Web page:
From there we headed over to Kings Creek to check out the falls, only to discover the overlook trail for the falls was closed and we had to take a different route. We weren’t able to get close enough to get good pictures of the falls, but the view was nice in the area and gave us a decent 1.4 mile, one way, hike. On the way out, the trail intersects with the 1.7 mile Sifford Lake Trail and we decided to hike that one as well. About a mile into the trail we came to a clearing. On the right, you could see blue ridges of the mountains in the background, filled with a massive lake. On the left, there was a large, rocky area blocking the view of the trail as it wrapped around to the left. I tried getting a picture of the mountains in the background with the lake, but my shot was blocked with too many trees in the way. As I turned back to face the trail, I immediately stopped and grabbed Szilvia and told her not to move. Right on the trail, literally 20 feet in front of us, stood what I’m guessing to be at least a 300 pound black bear. He was looking in our direction, decided we weren’t of much interest, and went about his business of being a bear. Meanwhile, we slowly backed out of the area since he was right on the trail and it would have been impossible to continue hiking without getting closer to the bear. Even though it was a black bear and luckily not a grizzly, I wasn’t gonna take any chances of making it mad, especially since I left my bear spray back in the van.

I was honestly pretty excited about finally seeing a bear, especially that close. Of all the parks I’ve been to so far, not once have I even seen a bear from a distance and here I am standing 20 feet away from one. If I hadn’t have tried taking a photo of the mountains in the background, we would have literally stood face to face with that bear, as he was impossible to see in that rocky area since the trail followed it around to the left. We would have come around that left corner on the trail and I can’t even imagine what the outcome would have been, because I’m sure that bear would have been just as startled as we were.

After that we hiked a short, one mile, round-trip, hike to Cold Boiling Lake which is indicated on the map as being a geothermal area, but it looked like a regular lake to us. Wasn’t even boiling. The pictures honestly aren’t even worth posting.

We stopped at Lake Helen for a couple minutes to get pictures.

Then we hiked the 2.6 mile, round-trip, trail to Bumpass Hell – a geothermal area that almost has a mini-Yellowstone feeling; mostly because of the sulfur smell and hot steam coming up out of the ground.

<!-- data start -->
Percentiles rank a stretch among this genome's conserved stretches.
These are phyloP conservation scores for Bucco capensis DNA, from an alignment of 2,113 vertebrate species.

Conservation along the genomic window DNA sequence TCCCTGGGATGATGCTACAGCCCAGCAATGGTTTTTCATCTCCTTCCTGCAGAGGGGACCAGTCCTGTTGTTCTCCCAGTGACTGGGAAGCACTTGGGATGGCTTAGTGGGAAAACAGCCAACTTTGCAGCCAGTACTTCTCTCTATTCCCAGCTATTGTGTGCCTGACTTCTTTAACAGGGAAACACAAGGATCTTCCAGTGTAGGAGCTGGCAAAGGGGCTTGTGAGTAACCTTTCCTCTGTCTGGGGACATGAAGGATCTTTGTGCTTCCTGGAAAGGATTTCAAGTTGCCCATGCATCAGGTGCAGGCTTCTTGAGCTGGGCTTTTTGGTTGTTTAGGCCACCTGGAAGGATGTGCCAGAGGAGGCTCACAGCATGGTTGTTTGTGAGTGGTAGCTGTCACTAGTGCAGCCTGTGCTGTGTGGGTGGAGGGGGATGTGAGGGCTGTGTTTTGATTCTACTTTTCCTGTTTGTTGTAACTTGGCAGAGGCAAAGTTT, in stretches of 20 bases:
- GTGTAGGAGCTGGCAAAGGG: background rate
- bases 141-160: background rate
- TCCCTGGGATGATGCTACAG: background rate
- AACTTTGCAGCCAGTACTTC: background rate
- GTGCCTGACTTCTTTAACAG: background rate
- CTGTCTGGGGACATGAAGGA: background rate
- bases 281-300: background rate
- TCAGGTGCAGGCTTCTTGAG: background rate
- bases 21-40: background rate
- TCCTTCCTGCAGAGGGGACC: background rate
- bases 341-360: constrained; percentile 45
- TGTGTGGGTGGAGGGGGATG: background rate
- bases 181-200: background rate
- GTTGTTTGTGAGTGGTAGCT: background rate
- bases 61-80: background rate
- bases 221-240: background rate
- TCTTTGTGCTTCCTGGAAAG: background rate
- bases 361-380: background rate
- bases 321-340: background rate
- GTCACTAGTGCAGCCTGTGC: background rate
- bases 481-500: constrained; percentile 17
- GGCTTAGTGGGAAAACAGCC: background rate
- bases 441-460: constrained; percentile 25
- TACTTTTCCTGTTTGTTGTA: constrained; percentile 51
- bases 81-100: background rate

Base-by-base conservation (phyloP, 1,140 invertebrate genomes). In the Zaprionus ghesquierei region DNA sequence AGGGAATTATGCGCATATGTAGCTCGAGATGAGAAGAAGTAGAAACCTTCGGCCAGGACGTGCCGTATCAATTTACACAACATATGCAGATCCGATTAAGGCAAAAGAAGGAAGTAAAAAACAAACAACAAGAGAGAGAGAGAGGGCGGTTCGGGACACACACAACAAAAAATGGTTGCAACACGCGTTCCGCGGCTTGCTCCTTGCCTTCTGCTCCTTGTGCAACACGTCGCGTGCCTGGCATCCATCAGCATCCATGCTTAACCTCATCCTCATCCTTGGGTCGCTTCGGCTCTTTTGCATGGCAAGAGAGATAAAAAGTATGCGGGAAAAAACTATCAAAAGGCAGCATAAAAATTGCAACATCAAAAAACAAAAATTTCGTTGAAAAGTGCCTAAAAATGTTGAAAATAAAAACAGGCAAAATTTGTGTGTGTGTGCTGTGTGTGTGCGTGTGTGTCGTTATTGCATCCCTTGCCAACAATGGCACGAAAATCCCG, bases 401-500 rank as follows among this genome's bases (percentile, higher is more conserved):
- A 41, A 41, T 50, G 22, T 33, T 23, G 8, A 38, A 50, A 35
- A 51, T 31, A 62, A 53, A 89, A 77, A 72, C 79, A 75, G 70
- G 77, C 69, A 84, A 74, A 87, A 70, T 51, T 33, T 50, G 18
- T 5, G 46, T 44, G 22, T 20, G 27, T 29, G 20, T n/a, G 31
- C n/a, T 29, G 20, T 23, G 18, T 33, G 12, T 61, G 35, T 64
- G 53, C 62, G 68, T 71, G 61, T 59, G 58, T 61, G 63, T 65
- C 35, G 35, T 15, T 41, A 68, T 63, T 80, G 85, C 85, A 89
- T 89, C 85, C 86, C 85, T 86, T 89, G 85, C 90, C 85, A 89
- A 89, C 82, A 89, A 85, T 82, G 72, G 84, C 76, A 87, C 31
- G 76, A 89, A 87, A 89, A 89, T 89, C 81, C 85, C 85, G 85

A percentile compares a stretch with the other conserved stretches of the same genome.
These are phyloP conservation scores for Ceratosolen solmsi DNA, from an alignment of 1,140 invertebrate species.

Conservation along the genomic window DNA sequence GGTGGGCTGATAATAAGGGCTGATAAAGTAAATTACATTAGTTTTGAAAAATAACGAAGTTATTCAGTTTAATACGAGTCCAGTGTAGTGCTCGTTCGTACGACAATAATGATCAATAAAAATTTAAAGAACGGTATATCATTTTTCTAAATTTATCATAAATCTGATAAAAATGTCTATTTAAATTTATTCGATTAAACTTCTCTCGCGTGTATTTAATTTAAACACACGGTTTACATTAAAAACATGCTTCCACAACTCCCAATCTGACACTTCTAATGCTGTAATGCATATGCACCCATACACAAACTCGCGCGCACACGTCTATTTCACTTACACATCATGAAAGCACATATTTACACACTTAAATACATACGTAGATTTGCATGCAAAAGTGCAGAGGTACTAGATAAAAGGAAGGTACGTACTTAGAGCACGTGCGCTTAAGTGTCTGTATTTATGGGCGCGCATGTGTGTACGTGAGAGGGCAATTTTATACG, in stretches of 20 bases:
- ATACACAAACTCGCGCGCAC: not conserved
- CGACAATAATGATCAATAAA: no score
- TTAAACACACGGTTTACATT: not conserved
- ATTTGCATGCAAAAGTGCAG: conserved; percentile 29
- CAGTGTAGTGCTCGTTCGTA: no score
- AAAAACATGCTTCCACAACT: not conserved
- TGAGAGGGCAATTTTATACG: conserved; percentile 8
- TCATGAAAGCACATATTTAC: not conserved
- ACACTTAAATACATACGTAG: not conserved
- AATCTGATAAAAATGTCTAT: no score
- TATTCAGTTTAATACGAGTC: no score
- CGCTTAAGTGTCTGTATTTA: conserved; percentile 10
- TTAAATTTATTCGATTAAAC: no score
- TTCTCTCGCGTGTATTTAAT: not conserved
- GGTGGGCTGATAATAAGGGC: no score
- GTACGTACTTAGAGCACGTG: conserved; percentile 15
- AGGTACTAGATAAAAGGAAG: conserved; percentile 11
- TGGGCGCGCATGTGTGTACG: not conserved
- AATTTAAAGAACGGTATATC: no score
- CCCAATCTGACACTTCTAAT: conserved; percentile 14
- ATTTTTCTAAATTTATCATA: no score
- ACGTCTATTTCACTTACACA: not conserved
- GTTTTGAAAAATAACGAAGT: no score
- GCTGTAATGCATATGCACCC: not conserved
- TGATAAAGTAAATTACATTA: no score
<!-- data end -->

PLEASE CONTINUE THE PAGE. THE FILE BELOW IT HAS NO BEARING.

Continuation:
On the way out we stopped at Emerald Lake and got more pictures.

That was pretty much it for the park. We did a good deal of hiking and I was definitely wore out for the day. We drove Southeast and stopped just outside of Reno, Nevada for the night. On the way, we saw a cool tree with a bunch of shoes hanging from it.

Tomorrow we’re gonna head to Lake Tahoe.

Redwood National Park, California

August 29, 2015 Categories Camper Van, Road Trips, Travel, USA

Miles driven: 427.8 (+224.3 yesterday)
Miles hiked: ~3

Today was a lot of driving. About eight hours worth, maybe more. We even drove up to Redding from San Francisco last night so that we wouldn’t have as long of a drive to do today in order to get to the Redwoods, but it was still quite the drive there and back. In Redding, we camped out in a Camping World RV Sales parking lot and, frankly, that’s one awesome business. Not only do they gladly let you park in their parking lot overnight, but they had two electrical hookups on the side of the building that were completely FREE to use. Electricity can be expensive, especially to power an entire RV for a night, and I’m amazed that Camping World (at least the one in Redding) just gives it away for free to help out travelers.

As I was saying, the drive to the Redwoods took awhile and was largely due to Highway 299 that runs between Interstate 5 and Highway 101 in Northern California. The road is about 120 miles long and I swear is 90% made up of sharp turns, causing you to slow down to 20-35 mph in most cases; a few turns you only have to drop to 45 mph. The fun part is not only are there a lot of turns that are sharp, but many of them aren’t marked with a speed limit sign warning you of the recommended maximum speed. It’s kind of a “hope you get it right” situation. Oh, did I mention that if you where to accidentally go off the road because you didn’t slow down enough that you’d probably go careening off a cliff or down a mountain? Because yeah, there’s also no guard rails for most of the road; it’s just road and the long drop to where there is no road. Highway 299 easily makes it onto my list of the craziest roads I’ve ever driven, but the drive itself is quite beautiful… when you have the time to look up from focusing on all the turns.